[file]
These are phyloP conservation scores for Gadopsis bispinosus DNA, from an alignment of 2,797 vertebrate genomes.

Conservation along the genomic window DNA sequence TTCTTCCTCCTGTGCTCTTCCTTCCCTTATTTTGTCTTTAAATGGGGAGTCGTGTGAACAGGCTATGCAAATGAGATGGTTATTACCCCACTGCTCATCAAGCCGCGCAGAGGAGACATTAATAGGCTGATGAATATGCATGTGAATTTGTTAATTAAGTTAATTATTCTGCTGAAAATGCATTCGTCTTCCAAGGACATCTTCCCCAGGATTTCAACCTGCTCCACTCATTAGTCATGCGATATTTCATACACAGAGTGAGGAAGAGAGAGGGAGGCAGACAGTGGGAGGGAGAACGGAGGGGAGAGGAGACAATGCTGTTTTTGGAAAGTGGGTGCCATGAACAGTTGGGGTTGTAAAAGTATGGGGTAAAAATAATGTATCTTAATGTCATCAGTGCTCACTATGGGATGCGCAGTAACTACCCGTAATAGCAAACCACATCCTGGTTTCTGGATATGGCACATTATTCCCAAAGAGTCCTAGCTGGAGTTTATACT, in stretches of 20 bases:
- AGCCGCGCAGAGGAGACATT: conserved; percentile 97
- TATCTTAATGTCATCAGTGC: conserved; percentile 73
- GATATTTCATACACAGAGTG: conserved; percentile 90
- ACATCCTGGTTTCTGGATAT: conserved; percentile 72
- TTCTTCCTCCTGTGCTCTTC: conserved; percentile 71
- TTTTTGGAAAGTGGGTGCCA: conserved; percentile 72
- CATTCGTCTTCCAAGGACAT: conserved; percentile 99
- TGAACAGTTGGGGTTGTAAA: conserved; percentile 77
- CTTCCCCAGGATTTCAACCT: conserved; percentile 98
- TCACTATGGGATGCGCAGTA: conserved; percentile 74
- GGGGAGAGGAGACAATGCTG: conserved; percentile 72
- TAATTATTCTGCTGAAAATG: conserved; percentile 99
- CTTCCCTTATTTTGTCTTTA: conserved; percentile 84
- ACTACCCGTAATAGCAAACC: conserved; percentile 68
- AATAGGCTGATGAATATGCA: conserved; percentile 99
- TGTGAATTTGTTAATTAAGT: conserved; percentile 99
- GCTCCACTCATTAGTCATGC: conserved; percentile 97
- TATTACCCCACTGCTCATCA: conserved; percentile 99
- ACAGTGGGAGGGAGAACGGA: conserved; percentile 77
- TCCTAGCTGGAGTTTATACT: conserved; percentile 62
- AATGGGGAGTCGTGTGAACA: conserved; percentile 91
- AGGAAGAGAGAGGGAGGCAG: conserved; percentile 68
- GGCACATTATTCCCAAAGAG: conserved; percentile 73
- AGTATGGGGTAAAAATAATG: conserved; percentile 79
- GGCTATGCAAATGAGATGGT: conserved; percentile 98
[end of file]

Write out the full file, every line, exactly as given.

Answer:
These are phyloP conservation scores for Gadopsis bispinosus DNA, from an alignment of 2,797 vertebrate genomes.

Conservation along the genomic window DNA sequence TTCTTCCTCCTGTGCTCTTCCTTCCCTTATTTTGTCTTTAAATGGGGAGTCGTGTGAACAGGCTATGCAAATGAGATGGTTATTACCCCACTGCTCATCAAGCCGCGCAGAGGAGACATTAATAGGCTGATGAATATGCATGTGAATTTGTTAATTAAGTTAATTATTCTGCTGAAAATGCATTCGTCTTCCAAGGACATCTTCCCCAGGATTTCAACCTGCTCCACTCATTAGTCATGCGATATTTCATACACAGAGTGAGGAAGAGAGAGGGAGGCAGACAGTGGGAGGGAGAACGGAGGGGAGAGGAGACAATGCTGTTTTTGGAAAGTGGGTGCCATGAACAGTTGGGGTTGTAAAAGTATGGGGTAAAAATAATGTATCTTAATGTCATCAGTGCTCACTATGGGATGCGCAGTAACTACCCGTAATAGCAAACCACATCCTGGTTTCTGGATATGGCACATTATTCCCAAAGAGTCCTAGCTGGAGTTTATACT, in stretches of 20 bases:
- AGCCGCGCAGAGGAGACATT: conserved; percentile 97
- TATCTTAATGTCATCAGTGC: conserved; percentile 73
- GATATTTCATACACAGAGTG: conserved; percentile 90
- ACATCCTGGTTTCTGGATAT: conserved; percentile 72
- TTCTTCCTCCTGTGCTCTTC: conserved; percentile 71
- TTTTTGGAAAGTGGGTGCCA: conserved; percentile 72
- CATTCGTCTTCCAAGGACAT: conserved; percentile 99
- TGAACAGTTGGGGTTGTAAA: conserved; percentile 77
- CTTCCCCAGGATTTCAACCT: conserved; percentile 98
- TCACTATGGGATGCGCAGTA: conserved; percentile 74
- GGGGAGAGGAGACAATGCTG: conserved; percentile 72
- TAATTATTCTGCTGAAAATG: conserved; percentile 99
- CTTCCCTTATTTTGTCTTTA: conserved; percentile 84
- ACTACCCGTAATAGCAAACC: conserved; percentile 68
- AATAGGCTGATGAATATGCA: conserved; percentile 99
- TGTGAATTTGTTAATTAAGT: conserved; percentile 99
- GCTCCACTCATTAGTCATGC: conserved; percentile 97
- TATTACCCCACTGCTCATCA: conserved; percentile 99
- ACAGTGGGAGGGAGAACGGA: conserved; percentile 77
- TCCTAGCTGGAGTTTATACT: conserved; percentile 62
- AATGGGGAGTCGTGTGAACA: conserved; percentile 91
- AGGAAGAGAGAGGGAGGCAG: conserved; percentile 68
- GGCACATTATTCCCAAAGAG: conserved; percentile 73
- AGTATGGGGTAAAAATAATG: conserved; percentile 79
- GGCTATGCAAATGAGATGGT: conserved; percentile 98